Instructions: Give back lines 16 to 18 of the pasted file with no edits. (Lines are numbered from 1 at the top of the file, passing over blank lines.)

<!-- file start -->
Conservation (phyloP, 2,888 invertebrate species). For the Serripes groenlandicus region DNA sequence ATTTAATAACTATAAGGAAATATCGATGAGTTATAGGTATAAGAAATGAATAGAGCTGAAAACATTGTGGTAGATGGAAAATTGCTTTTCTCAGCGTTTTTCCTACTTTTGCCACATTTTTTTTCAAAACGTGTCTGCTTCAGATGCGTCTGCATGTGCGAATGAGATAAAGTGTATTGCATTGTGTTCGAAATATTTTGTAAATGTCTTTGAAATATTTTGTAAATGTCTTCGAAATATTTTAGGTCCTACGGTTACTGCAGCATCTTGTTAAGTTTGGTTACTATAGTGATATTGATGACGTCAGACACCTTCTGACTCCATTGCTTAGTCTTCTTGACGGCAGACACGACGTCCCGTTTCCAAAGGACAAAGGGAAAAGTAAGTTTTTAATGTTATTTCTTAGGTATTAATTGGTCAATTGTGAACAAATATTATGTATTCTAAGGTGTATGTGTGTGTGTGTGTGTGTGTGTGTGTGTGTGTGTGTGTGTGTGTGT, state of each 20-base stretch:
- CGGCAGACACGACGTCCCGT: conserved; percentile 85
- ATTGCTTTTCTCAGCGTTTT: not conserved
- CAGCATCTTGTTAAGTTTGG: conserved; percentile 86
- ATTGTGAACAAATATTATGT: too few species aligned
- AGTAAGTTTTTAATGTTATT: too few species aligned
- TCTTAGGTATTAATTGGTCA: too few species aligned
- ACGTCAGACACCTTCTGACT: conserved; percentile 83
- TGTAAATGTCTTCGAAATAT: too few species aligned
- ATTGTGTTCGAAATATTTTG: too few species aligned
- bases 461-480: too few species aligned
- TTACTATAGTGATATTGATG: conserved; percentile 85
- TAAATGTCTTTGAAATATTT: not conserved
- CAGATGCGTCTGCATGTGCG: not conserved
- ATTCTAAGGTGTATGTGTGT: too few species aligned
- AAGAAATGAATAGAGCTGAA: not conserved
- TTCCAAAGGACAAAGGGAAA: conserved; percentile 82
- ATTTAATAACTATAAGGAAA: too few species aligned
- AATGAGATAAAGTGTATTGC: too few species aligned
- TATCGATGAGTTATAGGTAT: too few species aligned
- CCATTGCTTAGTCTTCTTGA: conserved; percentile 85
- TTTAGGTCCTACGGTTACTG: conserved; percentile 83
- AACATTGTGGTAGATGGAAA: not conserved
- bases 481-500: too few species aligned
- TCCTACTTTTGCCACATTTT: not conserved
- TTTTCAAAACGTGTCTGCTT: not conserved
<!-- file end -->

- AAGAAATGAATAGAGCTGAA: not conserved
- TTCCAAAGGACAAAGGGAAA: conserved; percentile 82
- ATTTAATAACTATAAGGAAA: too few species aligned